One of the films I’ve been most looking forward to seeing is Julius Avery’s Overlord. It’s just arrived on video on demand and last night I finally got to see it.
The film opened with a scene of a fleet of ships and a squadron of planes headed to the beaches of Normandy. As a battalion of nervous soldiers sit in a plane they are given their mission, to take down a tower in a small village that’s jamming the signals of the Army. As bullets rip through the plane the men scramble to jump, though many never make a safe landing.
Only a few soldiers make it and regroup. Suddenly a woman appears and after talking leads them to her village where Nazis patrol, guarding the church where the tower stands.
This is the first time we really get a chance to get to know the soldiers, most importantly Boyce (Jovan Adepo) and Ford (Wyatt Russell). We also learn more about Chloe who has welcomed them into her home that she shares with a sick aunt and her little brother.
When Ford sends Boyce back to the rally point he is chased by a German Sheppard and jumps into the back of a truck carrying dead bodies. Once inside the compound, Boyce discovers what the Nazis are really up to, performing tests on the villagers in an attempt to create ultimate, unstoppable soldiers. Things go downhill for the team from here.
After first seeing the trailers for Overlord I was expecting a gritty, action-packed horror film. That’s what I got and more. Besides featuring some of the real-life horrors that Nazis committed, we get a great story about redemption, duty, hope, and a whole lot of grotesque special effects.
Let’s talk about the special effects, there were a lot of body horror scenes, amputated limbs, dead and dying soldiers, violence, and it was seamless. To say the effects looked real is an understatement. The dead and undead were absolutely amazing. I appreciate that they didn’t go the route of your average zombie, these undead are much more. Speaking of zombies, it did seem they did pay homage to Return of the Living Dead in one scene. Other than that, the undead are big, bad, and completely badass.
Wyatt Russell’s character Ford is very different from his role in “Lodge 49”, but that’s not a bad thing. In Overlord, Ford is cold badass. He has one drive, complete the mission. While he comes across as a prick much of the film, he redeems himself at the end of the movie.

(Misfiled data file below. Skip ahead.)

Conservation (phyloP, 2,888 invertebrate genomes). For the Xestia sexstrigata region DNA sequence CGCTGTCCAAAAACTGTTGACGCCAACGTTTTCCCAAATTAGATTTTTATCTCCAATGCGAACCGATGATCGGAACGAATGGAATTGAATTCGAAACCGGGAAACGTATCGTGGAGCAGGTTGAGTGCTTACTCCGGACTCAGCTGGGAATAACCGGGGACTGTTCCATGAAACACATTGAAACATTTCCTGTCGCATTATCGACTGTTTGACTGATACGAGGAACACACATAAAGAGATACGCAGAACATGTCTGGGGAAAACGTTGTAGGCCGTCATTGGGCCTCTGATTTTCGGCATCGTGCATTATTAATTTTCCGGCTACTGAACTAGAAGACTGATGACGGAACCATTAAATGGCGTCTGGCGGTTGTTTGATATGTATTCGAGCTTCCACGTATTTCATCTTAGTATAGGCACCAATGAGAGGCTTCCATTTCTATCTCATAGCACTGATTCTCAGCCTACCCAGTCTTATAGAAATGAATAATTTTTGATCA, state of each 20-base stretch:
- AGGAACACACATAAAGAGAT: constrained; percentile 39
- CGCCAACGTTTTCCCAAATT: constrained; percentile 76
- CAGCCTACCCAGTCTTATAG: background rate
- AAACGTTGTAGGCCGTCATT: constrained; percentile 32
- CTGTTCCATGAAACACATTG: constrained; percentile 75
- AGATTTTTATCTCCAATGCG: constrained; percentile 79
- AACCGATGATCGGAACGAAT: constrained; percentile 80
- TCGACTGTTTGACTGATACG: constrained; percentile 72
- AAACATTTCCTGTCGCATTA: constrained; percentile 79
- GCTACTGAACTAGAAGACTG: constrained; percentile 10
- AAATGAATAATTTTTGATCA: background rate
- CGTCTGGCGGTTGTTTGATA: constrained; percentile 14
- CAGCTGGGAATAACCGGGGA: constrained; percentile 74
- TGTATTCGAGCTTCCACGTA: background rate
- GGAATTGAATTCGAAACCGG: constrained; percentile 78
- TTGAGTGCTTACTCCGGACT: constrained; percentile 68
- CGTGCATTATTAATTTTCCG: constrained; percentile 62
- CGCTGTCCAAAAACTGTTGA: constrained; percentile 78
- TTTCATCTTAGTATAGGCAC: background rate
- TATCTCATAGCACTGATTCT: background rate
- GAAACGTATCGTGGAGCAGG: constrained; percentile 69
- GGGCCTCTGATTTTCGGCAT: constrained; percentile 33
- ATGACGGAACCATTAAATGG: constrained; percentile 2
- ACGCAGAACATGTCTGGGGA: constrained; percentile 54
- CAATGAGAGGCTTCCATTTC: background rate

Jovan Adepo stars as the main character, Boyce, a sweet southern boy who was drafted into the war. Boyce is all heart, mourning the loss of his fallen comrades when others don’t. He’s not built for killing, according to his fellow soldiers, but when it comes down to it he will do what he has to. He won’t stop until Chloe’s brother is rescued from the Nazis and his mission is complete. Adepo had a way of getting across emotions in the movie without a word. I never once questioned what his character was feeling and forgot for the duration of Overlord that he was playing a part as I was drawn in and hooked. He did an absolutely amazing job.
Mathilde Ollivier’s Chloe is so ballsy and badass. She went through hell to keep her family together during the Nazi occupation, things a woman should never have to experience. While the soldiers fight around her she joins in determined to overcome evil. While Chloe’s fighting spirit shows though you can’t miss her femininity, and care for others. Chloe is the perfect example of the type of female characters that the horror genre desperately needs more of.
Pilou Asbeak plays the role of Wafner, the Nazi prick who terrorizes Chloe and the village. Asbeak’s goal of making you hate his character is reached and then some. I actually caught myself saying, “You Nazi piece of sh*t” and “Whoop his ass!” under my breath several times. Yes, I’m one of those people who yell at my TV when I get into a movie. But that’s his job as an actor, right? To make you feel something? In this case, it’s disgust and anger. Well done Asbeak!
Overlord is the total package. It’s horrific, action-packed, emotional, and so well cast. To director Julius Avery and writers Billy Ray and Mark L. Smith, producer J.J. Abrams, the cast and crew, I say bravo! You’ve accomplished what very few films do these days, keep me on the edge of my seat, drawn in, and emotionally involved. That’s why I’m giving Overlord 5 out of 5. In my opinion, one of the best horror films of the year, period. Scratch that, it very well maybe one of the best of the decade.